A URI is always in an “escaped” form, since escaping or unescaping a completed URI might change its semantics. Normally, the only time escape encodings can safely be made is when the URI is being created from its component parts; each component may have its own set of characters that are reserved, so only the mechanism responsible for generating or interpreting that component can determine whether or not escaping a character will change its semantics. Likewise, a URI must be separated into its components before the escaped characters within those components can be safely decoded.

In some cases, data that could be represented by an unreserved character may appear escaped; for example, some of the unreserved “mark” characters are automatically escaped by some systems. If the given URI scheme defines a canonicalization algorithm, then unreserved characters may be unescaped according to that algorithm. For example, “%7e” is sometimes used instead of “~” in an http URL path, but the two are equivalent for an HTTP URL.

Because the percent “%” character always has the reserved purpose of being the escape indicator, it must be escaped as “%25” in order to be used as data within a URI. Implementers should be careful not to escape or unescape the same string more than once, since unescaping an already unescaped string might lead to misinterpreting a percent data character as another escaped character, or vice versa in the case of escaping an already escaped string.

2.4.3. Excluded US-ASCII Characters

Although they are disallowed within the URI syntax, we include here a description of those US-ASCII characters that have been excluded and the reasons for their exclusion.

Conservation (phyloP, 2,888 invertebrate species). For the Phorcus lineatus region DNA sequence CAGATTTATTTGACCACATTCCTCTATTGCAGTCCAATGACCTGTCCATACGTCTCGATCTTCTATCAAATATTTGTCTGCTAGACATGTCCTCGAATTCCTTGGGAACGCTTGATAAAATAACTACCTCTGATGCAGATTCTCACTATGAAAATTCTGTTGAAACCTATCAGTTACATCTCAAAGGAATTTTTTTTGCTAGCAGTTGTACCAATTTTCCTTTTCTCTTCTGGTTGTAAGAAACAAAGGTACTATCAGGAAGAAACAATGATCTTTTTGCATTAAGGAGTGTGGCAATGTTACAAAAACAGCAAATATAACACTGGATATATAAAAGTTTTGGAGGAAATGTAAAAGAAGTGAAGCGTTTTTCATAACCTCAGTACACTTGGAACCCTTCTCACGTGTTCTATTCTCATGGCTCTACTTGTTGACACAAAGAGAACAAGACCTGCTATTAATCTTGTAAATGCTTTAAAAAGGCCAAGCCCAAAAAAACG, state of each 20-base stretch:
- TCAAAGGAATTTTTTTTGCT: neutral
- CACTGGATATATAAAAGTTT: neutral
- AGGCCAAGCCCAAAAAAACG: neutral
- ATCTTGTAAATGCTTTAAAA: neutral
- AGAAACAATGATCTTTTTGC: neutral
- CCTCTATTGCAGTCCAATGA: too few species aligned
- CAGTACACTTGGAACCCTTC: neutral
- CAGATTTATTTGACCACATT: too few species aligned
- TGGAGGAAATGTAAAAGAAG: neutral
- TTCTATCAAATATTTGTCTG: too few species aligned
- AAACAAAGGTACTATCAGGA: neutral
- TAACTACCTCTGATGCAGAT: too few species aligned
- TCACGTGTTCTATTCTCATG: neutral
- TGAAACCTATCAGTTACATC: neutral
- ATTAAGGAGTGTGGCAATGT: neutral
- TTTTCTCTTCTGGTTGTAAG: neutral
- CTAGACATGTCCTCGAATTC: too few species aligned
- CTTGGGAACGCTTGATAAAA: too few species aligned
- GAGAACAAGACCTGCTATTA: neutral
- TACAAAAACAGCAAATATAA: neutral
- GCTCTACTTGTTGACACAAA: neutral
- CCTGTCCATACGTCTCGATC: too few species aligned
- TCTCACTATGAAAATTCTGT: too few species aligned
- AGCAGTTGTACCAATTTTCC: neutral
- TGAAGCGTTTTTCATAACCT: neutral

The control characters in the US-ASCII coded character set are not used within a URI, both because they are non-printable and because they are likely to be misinterpreted by some control mechanisms.

control = <US-ASCII coded characters 00-1F and 7F hexadecimal>

The space character is excluded because significant spaces may disappear and insignificant spaces may be introduced when URI are transcribed or typeset or subjected to the treatment of word- processing programs. Whitespace is also used to delimit URI in many contexts.

space = <US-ASCII coded character 20 hexadecimal>

The angle-bracket “<" and ">” and double-quote (“) characters are excluded because they are often used as the delimiters around URI in text documents and protocol fields. The character “#” is excluded because it is used to delimit a URI from a fragment identifier in URI references (Section 4). The percent character “%” is excluded because it is used for the encoding of escaped characters.

delims = "<" | ">" | "#" | "%" | <">

Other characters are excluded because gateways and other transport agents are known to sometimes modify such characters, or they are used as delimiters.

unwise = "{" | "}" | "|" | "\" | "^" | "[" | "]" | "`"

Data corresponding to excluded characters must be escaped in order to be properly represented within a URI.

The Code –

Copyright (c) 2004-2012 C. Enrique Ortiz
Usage & redistributions of source code must retain attribution notice.